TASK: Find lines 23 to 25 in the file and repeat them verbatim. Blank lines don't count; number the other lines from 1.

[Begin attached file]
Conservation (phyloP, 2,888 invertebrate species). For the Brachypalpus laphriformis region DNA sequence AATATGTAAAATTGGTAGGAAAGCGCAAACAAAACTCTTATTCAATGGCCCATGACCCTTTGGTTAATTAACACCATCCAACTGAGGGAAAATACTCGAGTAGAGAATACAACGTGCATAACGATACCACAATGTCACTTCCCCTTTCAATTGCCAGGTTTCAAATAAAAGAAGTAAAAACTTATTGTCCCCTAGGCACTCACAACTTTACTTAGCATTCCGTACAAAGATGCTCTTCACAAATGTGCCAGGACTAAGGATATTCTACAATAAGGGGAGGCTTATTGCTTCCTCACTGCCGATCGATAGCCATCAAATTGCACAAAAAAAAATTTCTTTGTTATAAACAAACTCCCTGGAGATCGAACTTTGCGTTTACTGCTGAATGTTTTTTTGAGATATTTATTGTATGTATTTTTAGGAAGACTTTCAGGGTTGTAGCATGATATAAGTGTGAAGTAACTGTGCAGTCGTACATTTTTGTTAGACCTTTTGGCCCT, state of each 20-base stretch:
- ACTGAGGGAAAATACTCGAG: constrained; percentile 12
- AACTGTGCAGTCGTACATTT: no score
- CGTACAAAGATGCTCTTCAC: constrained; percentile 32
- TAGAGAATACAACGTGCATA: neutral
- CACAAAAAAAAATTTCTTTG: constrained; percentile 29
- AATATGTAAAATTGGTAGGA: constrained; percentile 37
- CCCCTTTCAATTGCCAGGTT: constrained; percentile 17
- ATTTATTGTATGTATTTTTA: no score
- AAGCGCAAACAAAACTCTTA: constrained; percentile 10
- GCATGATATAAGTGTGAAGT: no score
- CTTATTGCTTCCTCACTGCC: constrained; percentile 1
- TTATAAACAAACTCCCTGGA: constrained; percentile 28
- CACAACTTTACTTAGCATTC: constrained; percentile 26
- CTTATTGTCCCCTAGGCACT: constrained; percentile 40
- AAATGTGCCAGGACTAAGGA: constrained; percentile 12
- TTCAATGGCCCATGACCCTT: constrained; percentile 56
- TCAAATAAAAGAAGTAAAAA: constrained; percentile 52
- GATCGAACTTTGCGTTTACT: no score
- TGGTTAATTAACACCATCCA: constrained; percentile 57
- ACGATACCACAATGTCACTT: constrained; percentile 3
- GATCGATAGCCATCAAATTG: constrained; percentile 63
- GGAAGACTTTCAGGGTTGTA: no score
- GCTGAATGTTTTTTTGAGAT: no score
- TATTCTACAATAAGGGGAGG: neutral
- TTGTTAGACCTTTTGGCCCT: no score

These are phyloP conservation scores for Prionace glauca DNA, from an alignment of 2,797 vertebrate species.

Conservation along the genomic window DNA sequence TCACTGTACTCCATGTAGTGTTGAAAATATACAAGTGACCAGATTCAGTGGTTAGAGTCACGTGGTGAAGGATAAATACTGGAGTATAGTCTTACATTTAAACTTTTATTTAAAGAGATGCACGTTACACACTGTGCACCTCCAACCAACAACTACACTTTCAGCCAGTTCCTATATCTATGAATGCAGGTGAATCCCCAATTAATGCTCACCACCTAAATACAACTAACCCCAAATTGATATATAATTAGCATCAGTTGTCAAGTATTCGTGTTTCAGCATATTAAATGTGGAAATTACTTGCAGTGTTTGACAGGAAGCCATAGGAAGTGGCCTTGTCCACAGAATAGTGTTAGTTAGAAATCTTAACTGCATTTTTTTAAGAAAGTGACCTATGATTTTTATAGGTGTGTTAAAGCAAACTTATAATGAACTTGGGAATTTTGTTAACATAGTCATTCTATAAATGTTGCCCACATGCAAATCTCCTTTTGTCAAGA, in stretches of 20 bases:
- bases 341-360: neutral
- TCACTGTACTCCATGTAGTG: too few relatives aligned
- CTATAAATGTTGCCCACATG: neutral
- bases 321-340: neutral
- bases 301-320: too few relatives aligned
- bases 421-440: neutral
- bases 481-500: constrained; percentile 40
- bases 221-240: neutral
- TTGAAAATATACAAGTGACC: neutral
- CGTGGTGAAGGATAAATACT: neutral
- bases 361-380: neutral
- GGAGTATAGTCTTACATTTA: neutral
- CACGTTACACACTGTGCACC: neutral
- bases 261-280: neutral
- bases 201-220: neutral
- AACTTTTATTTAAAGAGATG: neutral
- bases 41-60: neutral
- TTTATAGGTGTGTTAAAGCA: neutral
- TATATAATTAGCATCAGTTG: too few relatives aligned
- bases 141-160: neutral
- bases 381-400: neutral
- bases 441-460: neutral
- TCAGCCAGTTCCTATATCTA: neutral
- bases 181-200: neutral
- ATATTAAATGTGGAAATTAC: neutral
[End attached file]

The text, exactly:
- GGAAGACTTTCAGGGTTGTA: no score
- GCTGAATGTTTTTTTGAGAT: no score
- TATTCTACAATAAGGGGAGG: neutral